Market trials

This series looks at building a near full-scale application in q and, in the process, tries to answer questions on the amount of code a q application requires, and how that code can be organised so that it is both comprehensible and straightforward to change. The target application is a participation strategy and some of its associated testing framework.

In this final installment the participation strategy is run in some trials against the qx market. Previously in this series: the "near" execution tactic.


The participation strategy was run with a 25% rate and a variety of order quantities against an order book supported by a market maker and a "noise" trader (more on this later). Three allocation schemes are explored: allocating four units of minsize with a low of two (4:2); plus schemes 6:4 and 10:5. The average results of three runs for each quantity and scheme are summarised in the chart below.

The performance against VWAP is shown to highlight the impact of execution on both the near and far side of the book. Some observations:

  1. The market maker maintained at least 10,000 on each side. The "noise" trader randomly sent buy and sell IOC's for 1,000 to 5,000 shares but also, more radically, would clear either the bid or ask to raise or lower the mid-price. This had the most impact on smaller orders: if the bid or ask is cleared when the participation is nearly complete, perfect tracking becomes impossible.
  2. At the other extreme, maxtake was a frequent throttle on participation with 10-20 maxtake alarms per run, indicating shortages of liquidity in qx.
  3. The 6:4 and 10:5 schemes allowed larger orders, having longer execution times, to achieve average prices below VWAP. The tradeoff is more variation in tracking the participation rate.



The noise trader is another variant of user.q, this time a script that regularly interacts at random with the market. Timing is through the .z.ts function: these trials are not dependent on time between trades, so there is no variation introduced there. The actions are chosen from amongst a number of .process.upd functions: by now this should not be a surprise. Randomisation is powered through the useful rand function in q to choose the action, direction, quantity and number of ticks for price changes.

Other changes

Until now cancels have not been acknowledged by qx. That worked for market making and simple pegging but causes serious issues for reallocation between tactics and for "completing" behaviour. Consequently qx.q now acknowledges cancels.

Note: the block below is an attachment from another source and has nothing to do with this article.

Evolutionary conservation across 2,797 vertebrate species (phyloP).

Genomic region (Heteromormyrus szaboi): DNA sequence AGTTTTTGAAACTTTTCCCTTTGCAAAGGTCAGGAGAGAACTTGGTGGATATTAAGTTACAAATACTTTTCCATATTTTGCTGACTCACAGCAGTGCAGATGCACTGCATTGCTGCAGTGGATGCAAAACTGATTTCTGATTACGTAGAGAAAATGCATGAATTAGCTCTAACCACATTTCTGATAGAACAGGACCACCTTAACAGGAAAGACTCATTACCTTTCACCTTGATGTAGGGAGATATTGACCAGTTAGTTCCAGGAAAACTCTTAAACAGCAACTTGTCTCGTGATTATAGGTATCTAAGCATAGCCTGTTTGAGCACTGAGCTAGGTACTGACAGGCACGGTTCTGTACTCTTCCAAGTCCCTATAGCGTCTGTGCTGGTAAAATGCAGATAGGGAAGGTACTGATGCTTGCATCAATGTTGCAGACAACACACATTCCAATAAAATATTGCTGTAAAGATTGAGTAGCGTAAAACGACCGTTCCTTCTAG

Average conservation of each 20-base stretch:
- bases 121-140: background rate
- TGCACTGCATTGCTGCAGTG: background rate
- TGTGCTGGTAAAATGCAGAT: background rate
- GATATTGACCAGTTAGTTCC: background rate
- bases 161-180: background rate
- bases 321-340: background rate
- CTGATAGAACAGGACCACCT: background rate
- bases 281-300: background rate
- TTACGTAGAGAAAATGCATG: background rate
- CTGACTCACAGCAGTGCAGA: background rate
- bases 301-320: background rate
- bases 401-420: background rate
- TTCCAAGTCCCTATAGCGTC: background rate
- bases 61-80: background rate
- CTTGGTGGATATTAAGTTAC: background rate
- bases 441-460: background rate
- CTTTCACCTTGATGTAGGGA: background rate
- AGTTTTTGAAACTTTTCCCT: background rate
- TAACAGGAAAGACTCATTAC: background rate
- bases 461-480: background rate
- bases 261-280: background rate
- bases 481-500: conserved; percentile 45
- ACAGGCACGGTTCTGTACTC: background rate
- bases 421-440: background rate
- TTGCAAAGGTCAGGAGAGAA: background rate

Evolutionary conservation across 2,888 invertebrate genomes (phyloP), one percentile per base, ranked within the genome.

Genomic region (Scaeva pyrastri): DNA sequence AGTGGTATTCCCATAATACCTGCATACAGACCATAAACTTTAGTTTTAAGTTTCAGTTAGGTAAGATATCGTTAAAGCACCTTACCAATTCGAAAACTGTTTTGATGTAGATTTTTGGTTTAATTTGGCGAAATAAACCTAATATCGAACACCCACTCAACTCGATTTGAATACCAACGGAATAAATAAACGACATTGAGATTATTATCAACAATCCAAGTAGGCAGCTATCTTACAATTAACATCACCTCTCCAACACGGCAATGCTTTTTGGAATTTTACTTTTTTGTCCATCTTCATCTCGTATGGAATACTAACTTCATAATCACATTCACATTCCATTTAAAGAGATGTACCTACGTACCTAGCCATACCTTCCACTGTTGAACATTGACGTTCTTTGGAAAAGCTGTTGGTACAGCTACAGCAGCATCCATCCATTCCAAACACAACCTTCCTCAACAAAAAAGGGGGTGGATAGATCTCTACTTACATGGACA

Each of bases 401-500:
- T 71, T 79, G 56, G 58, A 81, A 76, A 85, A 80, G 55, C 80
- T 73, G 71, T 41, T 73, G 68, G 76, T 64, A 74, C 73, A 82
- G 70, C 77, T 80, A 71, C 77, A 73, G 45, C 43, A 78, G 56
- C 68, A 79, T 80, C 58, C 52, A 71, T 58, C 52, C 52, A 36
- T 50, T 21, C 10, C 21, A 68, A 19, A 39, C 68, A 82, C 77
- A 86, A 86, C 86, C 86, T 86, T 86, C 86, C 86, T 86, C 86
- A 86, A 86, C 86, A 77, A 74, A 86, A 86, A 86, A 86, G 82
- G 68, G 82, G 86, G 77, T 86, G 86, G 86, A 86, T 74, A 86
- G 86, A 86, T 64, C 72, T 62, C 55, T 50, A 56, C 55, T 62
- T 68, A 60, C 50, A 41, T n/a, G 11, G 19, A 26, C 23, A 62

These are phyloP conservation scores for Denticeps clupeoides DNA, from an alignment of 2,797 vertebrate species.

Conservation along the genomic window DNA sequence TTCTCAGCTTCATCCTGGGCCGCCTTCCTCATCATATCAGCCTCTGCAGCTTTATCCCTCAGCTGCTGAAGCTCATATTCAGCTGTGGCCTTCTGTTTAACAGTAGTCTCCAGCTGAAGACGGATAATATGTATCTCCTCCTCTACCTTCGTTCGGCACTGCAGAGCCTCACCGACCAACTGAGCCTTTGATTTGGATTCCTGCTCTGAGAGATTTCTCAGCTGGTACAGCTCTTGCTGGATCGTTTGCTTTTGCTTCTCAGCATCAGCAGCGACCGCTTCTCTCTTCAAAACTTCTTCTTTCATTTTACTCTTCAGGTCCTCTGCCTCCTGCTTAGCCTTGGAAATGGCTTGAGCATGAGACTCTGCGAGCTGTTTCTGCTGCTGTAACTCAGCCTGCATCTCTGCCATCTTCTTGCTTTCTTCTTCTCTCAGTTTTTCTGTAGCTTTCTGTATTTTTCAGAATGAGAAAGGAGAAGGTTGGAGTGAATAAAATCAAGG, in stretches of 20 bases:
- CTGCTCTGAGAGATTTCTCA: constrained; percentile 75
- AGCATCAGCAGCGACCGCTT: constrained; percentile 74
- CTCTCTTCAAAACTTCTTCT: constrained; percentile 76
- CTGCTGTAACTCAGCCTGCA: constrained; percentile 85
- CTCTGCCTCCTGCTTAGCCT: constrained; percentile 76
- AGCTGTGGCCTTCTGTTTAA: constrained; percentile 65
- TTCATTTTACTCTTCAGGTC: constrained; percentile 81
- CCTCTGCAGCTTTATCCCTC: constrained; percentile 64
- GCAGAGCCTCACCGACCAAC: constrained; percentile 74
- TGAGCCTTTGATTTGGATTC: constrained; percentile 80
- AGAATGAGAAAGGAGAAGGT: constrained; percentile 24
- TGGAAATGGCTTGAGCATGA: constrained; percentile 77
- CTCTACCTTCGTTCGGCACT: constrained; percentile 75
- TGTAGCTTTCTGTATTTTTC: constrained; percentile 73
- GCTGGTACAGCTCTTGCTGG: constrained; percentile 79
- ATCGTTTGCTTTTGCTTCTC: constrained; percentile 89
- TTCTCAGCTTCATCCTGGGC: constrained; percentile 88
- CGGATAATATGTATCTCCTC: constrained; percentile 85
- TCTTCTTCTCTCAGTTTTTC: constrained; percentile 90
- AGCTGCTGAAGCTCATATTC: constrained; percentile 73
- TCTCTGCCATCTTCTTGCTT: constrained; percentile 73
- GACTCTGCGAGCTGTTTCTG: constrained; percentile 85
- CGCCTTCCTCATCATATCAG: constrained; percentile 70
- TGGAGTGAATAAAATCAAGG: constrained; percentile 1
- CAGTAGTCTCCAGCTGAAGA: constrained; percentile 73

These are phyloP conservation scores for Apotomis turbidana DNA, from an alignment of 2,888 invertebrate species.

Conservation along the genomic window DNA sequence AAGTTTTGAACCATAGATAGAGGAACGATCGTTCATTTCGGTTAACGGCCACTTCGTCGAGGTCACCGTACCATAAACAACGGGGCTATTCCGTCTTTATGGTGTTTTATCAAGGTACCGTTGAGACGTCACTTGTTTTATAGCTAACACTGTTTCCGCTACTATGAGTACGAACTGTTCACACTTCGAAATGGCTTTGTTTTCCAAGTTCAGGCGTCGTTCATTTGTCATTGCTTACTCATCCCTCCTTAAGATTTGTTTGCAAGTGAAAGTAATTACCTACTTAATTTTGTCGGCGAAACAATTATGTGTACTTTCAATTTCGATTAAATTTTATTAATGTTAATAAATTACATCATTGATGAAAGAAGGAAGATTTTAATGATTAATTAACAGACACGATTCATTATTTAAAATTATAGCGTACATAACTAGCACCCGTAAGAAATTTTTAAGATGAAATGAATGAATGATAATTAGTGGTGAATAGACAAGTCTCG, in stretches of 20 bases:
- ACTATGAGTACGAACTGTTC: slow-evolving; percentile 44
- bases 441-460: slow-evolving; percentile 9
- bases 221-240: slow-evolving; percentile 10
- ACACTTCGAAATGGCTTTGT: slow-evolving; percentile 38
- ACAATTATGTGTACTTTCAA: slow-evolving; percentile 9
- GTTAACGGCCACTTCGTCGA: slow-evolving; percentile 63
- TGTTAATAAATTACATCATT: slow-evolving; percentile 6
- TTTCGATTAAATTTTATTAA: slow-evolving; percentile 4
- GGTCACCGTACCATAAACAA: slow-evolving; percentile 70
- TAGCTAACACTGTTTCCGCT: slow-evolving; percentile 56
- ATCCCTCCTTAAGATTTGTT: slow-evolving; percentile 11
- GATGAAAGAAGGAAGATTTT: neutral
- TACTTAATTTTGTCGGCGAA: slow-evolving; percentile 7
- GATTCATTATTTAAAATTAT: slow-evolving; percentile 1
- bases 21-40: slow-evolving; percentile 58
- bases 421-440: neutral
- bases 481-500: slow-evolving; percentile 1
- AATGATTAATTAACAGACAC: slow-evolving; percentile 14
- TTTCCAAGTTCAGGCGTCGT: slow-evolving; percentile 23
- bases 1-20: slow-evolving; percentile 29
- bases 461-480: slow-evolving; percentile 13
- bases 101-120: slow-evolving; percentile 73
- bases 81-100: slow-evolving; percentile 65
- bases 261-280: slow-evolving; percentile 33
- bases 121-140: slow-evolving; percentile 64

1. member.q gets a cancels function.
  2. Any member sending upd[`cancel] to qx will receive a table of id's - even if those id's are no longer in qx.
  3. Unmatched IOC's are now fed back through upd[`cancels], so the logic for zero quantity filling can be dropped.
  4. Cancels are fed back to the tactics through .tactic.cancelled.

allocation.q now recognises the situation where the far allocation is complete while the near allocation is not, and reallocates the remaining quantity. A defect in checking the low threshold is also fixed.

The redundant minqty column has been dropped from the controlnear table. Moreover, minqty has been renamed throughout to minsize: minqty has a specific meaning in FIX and will be resurrected for implementing completing behaviour.

Other defects fixed include: a feedback problem with the market maker responding to the quote sent by qx on a cancel; and a couple of situations in near.q and far.q where direct references were being made to columns of a keyed table.


This installment has added 23% more lines of code. The full codebase is now:

Lines of code

This is remarkably little code given the range of functionality within the qx market, strategy and other tools. Most of the code is written in a declarative style using the SQL-like statements of q, for both ease of understanding and the efficiency of operating on multiple rows at a time. The seemless working with kdb+ time series tables during testing would be a significant advantage in a full implementation. The use of processes, script files and coding patterns, like upd, has also contributed to the ease of development, although this is not unique to q.

On the downside, the most frequent cause of error has been forgetting the data types in variables (recall those keyed and unkeyed tables): dynamic typing in q means these mistakes cannot be detected at "compilation". This is another good reason to introduce conventions for passing data between functions.

Use of kdb+ in banks has long been focused on collecting time series data in real time. Hopefully this series demonstrates that the combination of high performance, low latency and powerful language constructs means that kdb+ is an ideal platform on which to directly build execution and trading algorithms.

Regarding the strategy itself, the independence of tactics and the allocation mechanism to activate them, its evolution as a general purpose "bot" for a variety of execution styles ... that would require another series of articles.

Further reading
2.Further updates, and more q code, can be found at This is a secure site: for browsing the user name is anonymous with password anonymous.